The first time that I visited Ivor Darreg (in 1981) he was living in Glendale, California. I was impressed by his amazing array of experimental instruments, but what grabbed me most was his re-fretted guitars. He had a large collection of them, guitars that he had carefully altered over the years. There were so many that it was a veritable feast to me! I had never played re-fretted guitars before, and it was almost overwhelming. Many of his guitars were pretty trashy – Ivor was not a wealthy man, but his dedication to the exploration of alternative tunings was quite impressive. A handful of them were pretty good – I think that I played all of them for a few minutes that unforgettable day. He had guitars in 19-ET, 22-ET, quarter-tone, 17-ET, and other odd divisions, but the sweetness of the 31-ET guitar impressed me most. It was also right at the `edge’ of the possible, or so it seemed to me. There were so many frets, so close together, how could you possibly put more frets on a guitar? Some years later I played a 34-ET guitar, and it largely confirmed the sentiment. From that day forward, I had an interest in 31-ET guitars.
Although I could `noodle’ my way around the fretboard, I soon found that it was almost impossible to play because I would invariably get lost. What fret am I on, and what chord is this? I then realized that the problem could be solved if some colour-cocle would be painted onto the neck for visual guidance. Ivor had a colour-code (rather complex) for his megalyra steel-guitar, but his `normal’ guitars were generally unmarked. On standard guitars, we generally use an inlay dot at the 5th, 7th, and 12th frets as the `colour-code’, and arguably this is adequate for 12-ET, but 31-ET is so complex (rich) that this traditional system no longer proves adequate. I began several years of experiment with alternative colour-codes trying to come up with an optimal design.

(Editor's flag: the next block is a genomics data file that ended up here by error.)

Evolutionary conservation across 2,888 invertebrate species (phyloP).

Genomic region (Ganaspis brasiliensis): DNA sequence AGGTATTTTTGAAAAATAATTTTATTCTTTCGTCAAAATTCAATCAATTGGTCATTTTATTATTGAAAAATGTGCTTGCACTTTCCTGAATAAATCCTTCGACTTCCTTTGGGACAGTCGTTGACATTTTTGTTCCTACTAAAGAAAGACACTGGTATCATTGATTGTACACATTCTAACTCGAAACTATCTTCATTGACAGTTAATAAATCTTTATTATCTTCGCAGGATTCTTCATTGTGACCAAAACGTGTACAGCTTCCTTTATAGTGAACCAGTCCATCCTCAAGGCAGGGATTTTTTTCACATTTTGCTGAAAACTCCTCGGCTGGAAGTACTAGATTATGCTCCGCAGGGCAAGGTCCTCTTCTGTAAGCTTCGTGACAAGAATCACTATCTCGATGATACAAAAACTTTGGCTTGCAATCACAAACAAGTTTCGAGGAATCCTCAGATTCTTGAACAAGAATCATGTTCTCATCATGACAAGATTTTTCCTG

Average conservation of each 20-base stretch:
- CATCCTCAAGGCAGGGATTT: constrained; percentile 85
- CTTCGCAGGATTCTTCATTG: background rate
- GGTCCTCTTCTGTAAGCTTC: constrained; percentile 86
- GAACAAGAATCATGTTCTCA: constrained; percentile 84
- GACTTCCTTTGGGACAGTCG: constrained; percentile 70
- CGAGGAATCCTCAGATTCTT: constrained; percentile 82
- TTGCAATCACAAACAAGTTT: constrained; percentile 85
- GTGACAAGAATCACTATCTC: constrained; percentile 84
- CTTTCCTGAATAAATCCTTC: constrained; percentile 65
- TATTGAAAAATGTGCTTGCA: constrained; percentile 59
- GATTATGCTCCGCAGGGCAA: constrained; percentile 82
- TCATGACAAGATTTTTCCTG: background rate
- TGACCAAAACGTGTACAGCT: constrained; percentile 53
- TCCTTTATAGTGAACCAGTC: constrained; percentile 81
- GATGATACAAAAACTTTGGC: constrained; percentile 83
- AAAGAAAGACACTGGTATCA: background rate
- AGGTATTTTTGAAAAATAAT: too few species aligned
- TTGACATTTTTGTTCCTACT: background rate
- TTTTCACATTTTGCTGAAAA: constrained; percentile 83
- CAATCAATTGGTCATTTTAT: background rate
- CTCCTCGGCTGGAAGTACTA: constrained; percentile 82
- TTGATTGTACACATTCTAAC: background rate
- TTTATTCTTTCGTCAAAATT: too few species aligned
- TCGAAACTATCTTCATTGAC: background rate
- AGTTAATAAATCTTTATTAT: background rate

In fact, I caught the `guitar-altering bug’ from Ivor, and when I was back in Canada I acquired a semi-trashy electric guitar which seemed perfect for `experimentation’. (What is there to lose?) I had never done a guitar fret job before, so I assumed that the results would be pretty bad. To my surprise, the scale turned out to be pretty close to accurate, there was only a minimum of `buzzes’, and I now had my own 31-ET guitar! At this point, my irnerest in colour-codes intensified. By 1984, I had several designs which arguably have some consistent logic underlying them. The purpose of this little article is to lay out the reasons for my chosen design. Here is why I ended up with this particular pattern.
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